Determining The Fair Value of Oil & Gas Reserves

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By Lauren Clyburn

The lower commodity price environment over the last two years has presented challenges for valuing oil and gas reserves and unevaluated acreage acquired by E&P companies. For financial reporting purposes, the primary method for valuing reserves is the income approach via the discounted cash flow method, three oil rigs at sunsetwhereas unevaluated acreage is typically valued using the market approach via the comparable transaction method.

The challenges presented by the decline in commodity prices primarily relate to undeveloped reserves, given the amount of capital required to develop them. As such, the income approach is no longer an absolute in arriving at a reasonable value conclusion for undeveloped reserves.

In some instances, no value, or even negative value, is computed when using the income approach once fair value adjustments are considered.

Herein, we explore an alternative way to think about the value of undeveloped reserves when the income approach indicates nonsensical conclusions.

Fair Value Guidance

The standard of value for financial reporting is fair value, which is defined under Accounting Standards Codification (ASC) 820, Fair Value Measurements and Disclosures, as “the amount at which an asset (or liability) could be bought (or incurred) or sold (or settled) in a current transaction between willing parties, that is, other than in a forced or liquidation sale.”

Under ASC 805, Business Combinations, the guidance requires value to be allocated to all acquired assets when separately identifiable.

Valuation Methodology

For each reserve category, the starting place for the discounted cash flow method is a third-party reservoir engineering reserve report or a company’s internal reserve report. Often in transactions, additional resources are bought and sold including contingent and prospective resources or, unevaluated acreage.

Unevaluated acreage is typically valued with a dollars-per-acre method, a form of the market approach, and the most comparable transactions are relied upon when concluding on the metric to be applied.

In the current low-commodity price environment, unproven reserves, and in some cases even proved undeveloped (PUD) reserves, yield an uneconomic value using the income approach once fair value adjustments have been considered, for example:

  • Forward price curve;
  • Risking/reserve adjustment factors;
  • Inflation;
  • Incremental general and administrative expense;
  • Income taxes; and
  • Discount rate.

Although the lower commodity price environment has largely affected the economics of many drilling programs,  there would still be value in transactions—if separately identifiable– involving PUD, probable, and possible reserves as well as unevaluated acreage Therefore, an alternative method to consider when the income approach yields little or no value for PUD, probable, and possible reserves is the market approach to estimate the value of the acreage underlying the reserves.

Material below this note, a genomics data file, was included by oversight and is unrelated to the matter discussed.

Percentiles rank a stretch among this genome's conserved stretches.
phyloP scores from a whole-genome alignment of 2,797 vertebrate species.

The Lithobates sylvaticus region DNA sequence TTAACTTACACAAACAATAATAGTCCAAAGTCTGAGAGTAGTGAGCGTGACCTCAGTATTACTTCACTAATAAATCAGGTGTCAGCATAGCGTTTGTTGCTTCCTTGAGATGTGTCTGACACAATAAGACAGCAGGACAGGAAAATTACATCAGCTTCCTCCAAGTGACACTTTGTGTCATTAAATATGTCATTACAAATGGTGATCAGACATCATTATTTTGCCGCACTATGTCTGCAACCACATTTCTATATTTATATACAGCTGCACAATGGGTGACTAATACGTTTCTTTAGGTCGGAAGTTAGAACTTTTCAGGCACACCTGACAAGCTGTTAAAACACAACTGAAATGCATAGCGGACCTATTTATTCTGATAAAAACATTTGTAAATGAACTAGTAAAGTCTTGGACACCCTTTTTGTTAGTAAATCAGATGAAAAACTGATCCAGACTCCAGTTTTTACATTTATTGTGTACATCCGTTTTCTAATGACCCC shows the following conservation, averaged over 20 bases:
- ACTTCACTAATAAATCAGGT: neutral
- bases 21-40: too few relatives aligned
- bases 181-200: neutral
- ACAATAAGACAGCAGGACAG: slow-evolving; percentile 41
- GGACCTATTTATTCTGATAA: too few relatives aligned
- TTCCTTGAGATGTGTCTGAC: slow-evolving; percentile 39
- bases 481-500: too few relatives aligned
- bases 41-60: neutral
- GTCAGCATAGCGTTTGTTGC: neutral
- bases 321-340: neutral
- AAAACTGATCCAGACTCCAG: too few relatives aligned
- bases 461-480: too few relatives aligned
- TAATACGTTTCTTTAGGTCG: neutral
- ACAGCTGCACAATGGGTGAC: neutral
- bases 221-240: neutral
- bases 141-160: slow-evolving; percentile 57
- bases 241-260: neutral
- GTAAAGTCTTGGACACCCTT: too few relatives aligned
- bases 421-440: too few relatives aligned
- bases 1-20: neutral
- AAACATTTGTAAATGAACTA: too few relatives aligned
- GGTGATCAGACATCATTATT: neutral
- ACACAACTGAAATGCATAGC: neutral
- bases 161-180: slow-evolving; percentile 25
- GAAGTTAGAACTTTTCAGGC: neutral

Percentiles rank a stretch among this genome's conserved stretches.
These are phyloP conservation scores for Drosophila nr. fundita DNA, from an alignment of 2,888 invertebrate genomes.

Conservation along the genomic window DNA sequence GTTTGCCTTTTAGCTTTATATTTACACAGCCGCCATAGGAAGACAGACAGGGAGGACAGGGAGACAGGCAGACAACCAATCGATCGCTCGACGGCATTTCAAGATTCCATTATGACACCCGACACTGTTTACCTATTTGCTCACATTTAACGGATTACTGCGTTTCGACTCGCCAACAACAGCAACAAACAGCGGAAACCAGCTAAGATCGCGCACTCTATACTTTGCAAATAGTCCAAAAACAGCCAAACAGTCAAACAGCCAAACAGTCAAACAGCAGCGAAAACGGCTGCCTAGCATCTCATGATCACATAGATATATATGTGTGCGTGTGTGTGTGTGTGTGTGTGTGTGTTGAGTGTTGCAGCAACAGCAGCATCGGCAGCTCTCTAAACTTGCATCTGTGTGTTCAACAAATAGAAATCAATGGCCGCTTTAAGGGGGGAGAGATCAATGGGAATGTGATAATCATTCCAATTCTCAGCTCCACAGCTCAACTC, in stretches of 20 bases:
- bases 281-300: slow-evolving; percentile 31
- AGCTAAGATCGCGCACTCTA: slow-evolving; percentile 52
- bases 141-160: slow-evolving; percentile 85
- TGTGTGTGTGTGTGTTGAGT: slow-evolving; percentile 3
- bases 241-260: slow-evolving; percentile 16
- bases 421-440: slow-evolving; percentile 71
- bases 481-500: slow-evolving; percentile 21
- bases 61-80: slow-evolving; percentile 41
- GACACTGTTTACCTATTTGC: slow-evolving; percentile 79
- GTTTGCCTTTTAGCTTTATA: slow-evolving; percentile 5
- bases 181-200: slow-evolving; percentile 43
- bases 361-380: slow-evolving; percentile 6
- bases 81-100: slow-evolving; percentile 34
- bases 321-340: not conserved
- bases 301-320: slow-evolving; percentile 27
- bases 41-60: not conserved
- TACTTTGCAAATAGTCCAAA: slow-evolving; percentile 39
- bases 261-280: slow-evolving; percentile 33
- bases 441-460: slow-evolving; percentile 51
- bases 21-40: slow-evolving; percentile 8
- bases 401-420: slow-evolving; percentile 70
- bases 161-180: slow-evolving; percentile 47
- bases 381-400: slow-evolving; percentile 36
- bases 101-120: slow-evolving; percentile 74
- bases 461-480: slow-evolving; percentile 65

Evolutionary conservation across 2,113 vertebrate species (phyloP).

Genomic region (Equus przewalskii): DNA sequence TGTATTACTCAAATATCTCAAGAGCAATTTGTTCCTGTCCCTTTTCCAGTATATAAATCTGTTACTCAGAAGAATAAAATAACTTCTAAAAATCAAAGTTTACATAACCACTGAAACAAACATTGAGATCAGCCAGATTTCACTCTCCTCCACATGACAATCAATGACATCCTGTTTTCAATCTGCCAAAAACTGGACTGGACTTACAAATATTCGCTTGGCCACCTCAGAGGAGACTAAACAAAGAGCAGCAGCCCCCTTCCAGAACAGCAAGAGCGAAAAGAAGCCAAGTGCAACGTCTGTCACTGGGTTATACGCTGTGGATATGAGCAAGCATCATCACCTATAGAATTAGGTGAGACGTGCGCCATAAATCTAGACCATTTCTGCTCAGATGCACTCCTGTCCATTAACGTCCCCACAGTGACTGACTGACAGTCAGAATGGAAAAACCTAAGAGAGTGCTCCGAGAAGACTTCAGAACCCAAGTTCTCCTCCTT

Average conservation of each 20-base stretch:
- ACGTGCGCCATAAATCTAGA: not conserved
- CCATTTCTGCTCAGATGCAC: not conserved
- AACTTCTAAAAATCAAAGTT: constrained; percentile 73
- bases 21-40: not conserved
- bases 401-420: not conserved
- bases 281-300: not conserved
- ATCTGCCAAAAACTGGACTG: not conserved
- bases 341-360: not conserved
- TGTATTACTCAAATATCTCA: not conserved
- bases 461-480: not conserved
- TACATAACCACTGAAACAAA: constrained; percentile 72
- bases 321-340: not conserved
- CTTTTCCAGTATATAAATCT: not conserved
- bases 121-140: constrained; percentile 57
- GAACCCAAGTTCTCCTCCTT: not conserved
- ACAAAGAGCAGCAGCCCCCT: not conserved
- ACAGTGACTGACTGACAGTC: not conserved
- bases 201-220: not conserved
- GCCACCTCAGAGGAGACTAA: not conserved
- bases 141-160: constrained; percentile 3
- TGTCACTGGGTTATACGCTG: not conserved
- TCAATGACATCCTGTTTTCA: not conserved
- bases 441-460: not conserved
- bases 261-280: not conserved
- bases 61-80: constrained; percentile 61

This approach suggests the notion that acreage value is the floor value for PUDs, probables, and possibles. The rationale being, engineered reserves should have at least as much value (if not more) than unevaluated acreage.

The Market Approach

The market approach, which is commonly viewed by valuation specialists as a secondary method for valuing reserves, has become more commonly used, potentially even as the primary indication of value for undeveloped reserve categories for the reasons previously discussed.

The market approach measures value through the use of market multiples, prices and other relevant information involving identical or comparable companies, assets, or transactions. The selection of the appropriate multiple requires judgment, considering qualitative and/or quantitative factors.

Valuing PUD, probable, and possible reserves using the market approach is similar to valuing unevaluated acreage as comparable transactions are assessed to conclude on a dollars-per-acre metric. The concluded dollars-per-acre metric is then applied to the number of net acres represented by the reserve category to measure fair value.

In determining the appropriate dollars-per-acre multiple to apply to PUD and unproven net acreage, common considerations include:

  • Date in which the transaction occurred (transactions occurring more than one year ago may not be considered relevant);
  • Oil and gas mix;
  • Strata;
  • Whether acreage in a given county varies in value (i.e. township, prime vs. non-prime acres);
  • Current lease bonus, lease term, expiration; and
  • Likelihood of renewal.

Given the subjectivity in valuing undeveloped reserves and unevaluated acreage using the market approach, especially in the current price environment, the more robust the analysis performed, the better. Where possible, valuation assumptions should be supported by qualitative and/or quantitative support.

Multiple sources should be considered in determining fair value and the selected multiples should be those that are the most comparable to the subject asset (i.e., transaction type, asset type, announced/closed date, and location)…click below to read the full article online in Oil and Gas Investor

Lauren Clyburn is a director of business valuations for global energy consulting firm Opportune LLP. She specializes in business enterprise and E&P asset (reserves and acreage) valuations for financial reporting (purchase price allocation and goodwill impairment testing), strategic and tax purposes. She can be reached at www.opportune.com

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